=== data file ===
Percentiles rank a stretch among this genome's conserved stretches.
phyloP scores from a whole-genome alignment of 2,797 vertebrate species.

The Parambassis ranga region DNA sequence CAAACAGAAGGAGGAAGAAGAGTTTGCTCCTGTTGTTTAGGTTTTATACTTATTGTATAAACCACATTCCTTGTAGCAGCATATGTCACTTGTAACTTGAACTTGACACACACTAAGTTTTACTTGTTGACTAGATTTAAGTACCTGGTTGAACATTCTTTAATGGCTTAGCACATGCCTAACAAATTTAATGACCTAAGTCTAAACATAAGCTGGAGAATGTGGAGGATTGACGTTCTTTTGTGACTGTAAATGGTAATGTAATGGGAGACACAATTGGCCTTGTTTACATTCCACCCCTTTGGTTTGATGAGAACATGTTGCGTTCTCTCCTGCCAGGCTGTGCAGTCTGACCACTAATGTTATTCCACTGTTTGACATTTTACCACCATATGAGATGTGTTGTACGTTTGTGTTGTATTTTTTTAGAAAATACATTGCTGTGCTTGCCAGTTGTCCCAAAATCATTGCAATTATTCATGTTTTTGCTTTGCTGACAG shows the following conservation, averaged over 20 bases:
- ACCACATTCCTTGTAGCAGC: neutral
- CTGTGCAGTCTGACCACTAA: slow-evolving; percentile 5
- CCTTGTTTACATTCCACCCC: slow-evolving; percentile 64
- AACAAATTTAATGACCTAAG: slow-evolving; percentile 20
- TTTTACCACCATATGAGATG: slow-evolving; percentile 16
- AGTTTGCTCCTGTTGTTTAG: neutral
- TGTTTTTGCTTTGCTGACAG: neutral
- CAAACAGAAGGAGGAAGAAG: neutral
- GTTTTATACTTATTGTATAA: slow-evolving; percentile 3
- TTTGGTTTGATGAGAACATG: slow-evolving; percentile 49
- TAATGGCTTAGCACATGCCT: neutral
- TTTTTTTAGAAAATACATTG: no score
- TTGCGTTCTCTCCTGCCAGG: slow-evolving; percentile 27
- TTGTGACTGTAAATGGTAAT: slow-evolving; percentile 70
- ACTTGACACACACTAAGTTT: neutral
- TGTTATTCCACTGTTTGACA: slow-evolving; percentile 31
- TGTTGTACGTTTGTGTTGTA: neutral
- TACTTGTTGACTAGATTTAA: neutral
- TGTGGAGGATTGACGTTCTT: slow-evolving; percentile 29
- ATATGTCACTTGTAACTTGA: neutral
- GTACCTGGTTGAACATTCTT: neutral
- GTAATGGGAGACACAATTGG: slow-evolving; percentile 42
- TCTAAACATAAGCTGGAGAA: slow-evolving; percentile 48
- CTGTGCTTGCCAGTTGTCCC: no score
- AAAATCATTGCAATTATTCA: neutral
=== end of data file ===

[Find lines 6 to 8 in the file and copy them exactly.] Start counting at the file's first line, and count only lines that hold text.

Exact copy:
- CCTTGTTTACATTCCACCCC: slow-evolving; percentile 64
- AACAAATTTAATGACCTAAG: slow-evolving; percentile 20
- TTTTACCACCATATGAGATG: slow-evolving; percentile 16